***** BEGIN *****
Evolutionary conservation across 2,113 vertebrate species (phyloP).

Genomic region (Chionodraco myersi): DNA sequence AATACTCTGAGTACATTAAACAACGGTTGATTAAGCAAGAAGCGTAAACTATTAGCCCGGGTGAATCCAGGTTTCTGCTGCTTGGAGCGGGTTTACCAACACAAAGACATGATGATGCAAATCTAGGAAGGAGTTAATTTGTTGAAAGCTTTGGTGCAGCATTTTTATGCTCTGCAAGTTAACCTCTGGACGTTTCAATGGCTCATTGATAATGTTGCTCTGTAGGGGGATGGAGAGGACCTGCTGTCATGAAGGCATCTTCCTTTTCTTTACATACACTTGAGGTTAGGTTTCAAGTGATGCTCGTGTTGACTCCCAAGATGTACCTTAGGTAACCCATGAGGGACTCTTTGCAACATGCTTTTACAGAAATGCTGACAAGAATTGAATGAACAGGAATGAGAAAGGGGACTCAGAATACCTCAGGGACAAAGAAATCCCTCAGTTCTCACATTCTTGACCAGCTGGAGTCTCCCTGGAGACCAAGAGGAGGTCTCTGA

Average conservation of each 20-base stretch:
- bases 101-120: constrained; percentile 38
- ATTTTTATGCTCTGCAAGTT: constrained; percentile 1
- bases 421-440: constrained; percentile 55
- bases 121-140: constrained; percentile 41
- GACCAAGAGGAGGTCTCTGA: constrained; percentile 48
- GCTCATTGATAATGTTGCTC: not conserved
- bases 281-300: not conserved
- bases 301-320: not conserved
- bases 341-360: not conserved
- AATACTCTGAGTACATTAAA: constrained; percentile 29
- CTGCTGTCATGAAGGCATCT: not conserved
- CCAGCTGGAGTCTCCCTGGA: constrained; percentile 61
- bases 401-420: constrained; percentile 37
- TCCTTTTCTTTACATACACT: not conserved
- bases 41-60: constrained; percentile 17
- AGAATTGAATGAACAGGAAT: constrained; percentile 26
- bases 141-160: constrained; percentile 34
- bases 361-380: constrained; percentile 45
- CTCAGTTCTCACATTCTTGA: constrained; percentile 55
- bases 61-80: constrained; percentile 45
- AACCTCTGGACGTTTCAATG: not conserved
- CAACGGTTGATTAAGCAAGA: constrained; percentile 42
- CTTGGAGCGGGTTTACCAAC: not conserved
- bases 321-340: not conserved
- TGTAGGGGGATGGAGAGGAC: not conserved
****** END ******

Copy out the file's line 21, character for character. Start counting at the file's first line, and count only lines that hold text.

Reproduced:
- bases 361-380: constrained; percentile 45